Tags: Home front,Impressions of Korea,Letters,Modern Korea,Pride

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Video Transcript


[Beginning of Recorded Material]

J:         Jack Sherts.  S H E R T S.

I:          S as in Sam.

J:         Right.

I:          Both ends.

J:         Both end.

I:          Yes.  What is your birthday?

J:         5/4/29.

I:          So you born at the, in the year of Great Depression.

J:         Oh yeah, um hm.

I:          You didn’t, you didn’t know, right?

J:         Well, not for quite a while.

I:          Right.  How was it to, to grow up in the very difficult times?


J:         Oh, fine, yeah.  We, yeah.  My, my father was working good jobs of a, yeah.

I:          Um hm.

J:         He was, he was a surveyor in

I:          Where were you born?

J:         In Lancaster, Pennsylvania.

I:          Right here?

J:         Right.

I:          Um.  And tell me about your parents and your siblings when you were growing up.

J:         Their names or just, uh, a mother, father

I:          Yeah.


J:         and, and a brother.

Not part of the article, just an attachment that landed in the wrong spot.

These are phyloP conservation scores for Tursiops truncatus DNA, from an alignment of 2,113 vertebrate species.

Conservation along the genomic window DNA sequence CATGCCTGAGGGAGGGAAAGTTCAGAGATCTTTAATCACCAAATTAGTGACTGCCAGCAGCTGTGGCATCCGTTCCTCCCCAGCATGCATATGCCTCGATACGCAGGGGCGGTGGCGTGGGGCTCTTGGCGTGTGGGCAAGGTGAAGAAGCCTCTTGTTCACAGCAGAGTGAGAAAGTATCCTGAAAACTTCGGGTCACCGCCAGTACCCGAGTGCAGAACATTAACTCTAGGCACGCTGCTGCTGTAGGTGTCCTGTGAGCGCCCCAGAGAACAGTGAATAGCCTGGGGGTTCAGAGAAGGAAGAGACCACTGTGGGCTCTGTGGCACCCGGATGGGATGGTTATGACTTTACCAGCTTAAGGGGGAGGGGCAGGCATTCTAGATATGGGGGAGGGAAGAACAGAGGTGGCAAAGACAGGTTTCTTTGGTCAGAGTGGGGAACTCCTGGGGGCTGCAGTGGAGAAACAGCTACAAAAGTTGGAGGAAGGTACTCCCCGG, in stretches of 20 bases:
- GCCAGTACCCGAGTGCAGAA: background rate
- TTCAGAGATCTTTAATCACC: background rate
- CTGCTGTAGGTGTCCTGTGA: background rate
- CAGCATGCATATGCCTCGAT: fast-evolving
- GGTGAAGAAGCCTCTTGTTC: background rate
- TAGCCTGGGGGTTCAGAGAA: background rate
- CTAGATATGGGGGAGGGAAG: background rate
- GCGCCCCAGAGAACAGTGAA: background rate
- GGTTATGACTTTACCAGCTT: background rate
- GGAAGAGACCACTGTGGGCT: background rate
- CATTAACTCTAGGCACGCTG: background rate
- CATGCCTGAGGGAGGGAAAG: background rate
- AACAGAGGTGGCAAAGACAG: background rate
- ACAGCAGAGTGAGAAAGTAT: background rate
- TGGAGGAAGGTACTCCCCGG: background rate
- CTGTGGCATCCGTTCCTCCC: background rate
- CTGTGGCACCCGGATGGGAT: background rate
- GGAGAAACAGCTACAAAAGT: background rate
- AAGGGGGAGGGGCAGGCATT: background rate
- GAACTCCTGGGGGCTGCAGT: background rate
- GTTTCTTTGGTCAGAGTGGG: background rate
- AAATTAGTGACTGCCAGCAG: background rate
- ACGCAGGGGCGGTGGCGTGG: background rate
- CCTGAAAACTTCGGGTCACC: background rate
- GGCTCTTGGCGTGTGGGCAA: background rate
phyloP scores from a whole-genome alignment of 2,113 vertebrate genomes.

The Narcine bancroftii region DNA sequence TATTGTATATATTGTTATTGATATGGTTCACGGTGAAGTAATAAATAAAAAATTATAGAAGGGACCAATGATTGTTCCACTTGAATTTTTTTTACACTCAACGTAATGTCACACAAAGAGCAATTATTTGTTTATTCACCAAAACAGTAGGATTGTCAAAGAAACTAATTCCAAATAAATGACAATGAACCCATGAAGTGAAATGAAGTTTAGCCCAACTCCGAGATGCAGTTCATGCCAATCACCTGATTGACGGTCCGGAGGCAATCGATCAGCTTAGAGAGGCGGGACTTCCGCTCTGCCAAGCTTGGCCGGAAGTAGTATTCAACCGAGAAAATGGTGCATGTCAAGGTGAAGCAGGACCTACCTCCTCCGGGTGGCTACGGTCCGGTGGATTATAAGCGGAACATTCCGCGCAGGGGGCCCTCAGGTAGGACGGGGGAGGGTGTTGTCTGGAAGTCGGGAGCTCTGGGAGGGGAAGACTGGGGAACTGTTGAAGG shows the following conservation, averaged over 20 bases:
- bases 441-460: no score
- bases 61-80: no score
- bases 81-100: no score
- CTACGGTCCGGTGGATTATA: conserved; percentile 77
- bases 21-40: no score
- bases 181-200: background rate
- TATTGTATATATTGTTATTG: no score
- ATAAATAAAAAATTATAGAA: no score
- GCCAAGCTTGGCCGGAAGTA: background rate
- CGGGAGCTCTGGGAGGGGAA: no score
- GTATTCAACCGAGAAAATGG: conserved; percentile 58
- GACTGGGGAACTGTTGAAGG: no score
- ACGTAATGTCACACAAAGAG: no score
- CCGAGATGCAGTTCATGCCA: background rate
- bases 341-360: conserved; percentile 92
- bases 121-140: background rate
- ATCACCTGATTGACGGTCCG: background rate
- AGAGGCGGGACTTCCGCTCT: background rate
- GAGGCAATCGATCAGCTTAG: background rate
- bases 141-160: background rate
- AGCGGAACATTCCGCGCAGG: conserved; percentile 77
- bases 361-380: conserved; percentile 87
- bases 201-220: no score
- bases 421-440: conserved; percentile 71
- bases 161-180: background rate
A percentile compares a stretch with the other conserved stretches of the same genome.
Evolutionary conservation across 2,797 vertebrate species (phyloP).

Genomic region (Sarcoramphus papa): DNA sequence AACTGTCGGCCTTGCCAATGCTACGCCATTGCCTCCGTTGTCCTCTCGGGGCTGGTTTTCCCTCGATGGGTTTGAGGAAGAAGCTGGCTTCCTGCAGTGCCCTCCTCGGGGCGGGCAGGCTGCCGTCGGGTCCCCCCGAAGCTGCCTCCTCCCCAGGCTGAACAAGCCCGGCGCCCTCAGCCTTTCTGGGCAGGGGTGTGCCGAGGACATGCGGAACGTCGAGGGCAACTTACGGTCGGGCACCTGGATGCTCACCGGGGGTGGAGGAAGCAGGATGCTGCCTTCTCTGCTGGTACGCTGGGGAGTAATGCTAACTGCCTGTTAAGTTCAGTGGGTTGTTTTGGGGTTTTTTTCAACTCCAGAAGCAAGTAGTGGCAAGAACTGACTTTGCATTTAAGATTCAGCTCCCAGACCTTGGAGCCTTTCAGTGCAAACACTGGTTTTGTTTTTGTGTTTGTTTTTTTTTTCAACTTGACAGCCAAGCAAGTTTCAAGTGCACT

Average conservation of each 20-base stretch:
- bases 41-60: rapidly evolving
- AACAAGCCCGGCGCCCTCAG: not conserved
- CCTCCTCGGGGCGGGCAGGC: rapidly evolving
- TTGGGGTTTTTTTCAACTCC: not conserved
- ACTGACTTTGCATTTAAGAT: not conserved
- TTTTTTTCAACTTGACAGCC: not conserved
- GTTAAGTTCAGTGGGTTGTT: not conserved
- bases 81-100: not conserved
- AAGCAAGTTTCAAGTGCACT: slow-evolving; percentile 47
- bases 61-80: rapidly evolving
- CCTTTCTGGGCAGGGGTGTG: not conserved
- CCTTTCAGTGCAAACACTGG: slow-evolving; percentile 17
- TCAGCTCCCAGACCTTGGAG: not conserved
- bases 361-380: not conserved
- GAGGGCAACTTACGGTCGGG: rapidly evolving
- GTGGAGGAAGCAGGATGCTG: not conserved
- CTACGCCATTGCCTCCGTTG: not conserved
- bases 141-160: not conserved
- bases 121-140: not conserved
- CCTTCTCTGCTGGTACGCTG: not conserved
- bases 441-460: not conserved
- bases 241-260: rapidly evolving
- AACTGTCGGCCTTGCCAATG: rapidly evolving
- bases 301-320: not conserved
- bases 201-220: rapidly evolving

I:          So what your father do?

J:         He was a civil engineer.

I:          Civil engineer?

J:         Yeah.

I:          Where?

J:         All over, for, some for the government and, uh, I’m not sure of all the names of the place, but

I:          Yeah.

J:         for the government mostly.

I:          So he didn’t, so he didn’t lose his job during the Great Depression.

J:         No.  Um um.

I:          That’s very lucky.

J:         Yeah.  Yeah, it was.

I:          Um hm.

J:         So we really didn’t feel it too much.

I:          How many siblings did you have at the time?


J:         Just a brother, one brother, an older brother.

I:          Older brother?

J:         Right.

I:          Okay.

J:         He was in the second World War.

I:          I see.  And tell me about the schools that you went through here in Lancaster, Pennsylvania.

J:         Uh, an elementary school on the same street I lived on, and then, uh, McCaskey High School.

I:          Could you spell it?

J:         M C

I:          Uh huh.

J:         C A S K Y.


I:          High School?

J:         High School, right.

I:          Uh huh.  And when did you graduate?

J:         In, uh, I graduated in ’47.

I:          Let me ask this question.  Did you learn anything about Korea during that high school and, you know, from the elementary to high school?

J:         Not, well, we had, uh, geography.  So that, that way.  That’s the only way, yeah.

I:          Was Korea included


in geographic, uh, education?

J:         Yeah, um hm.  Yeah.

I:          So did you know where it was?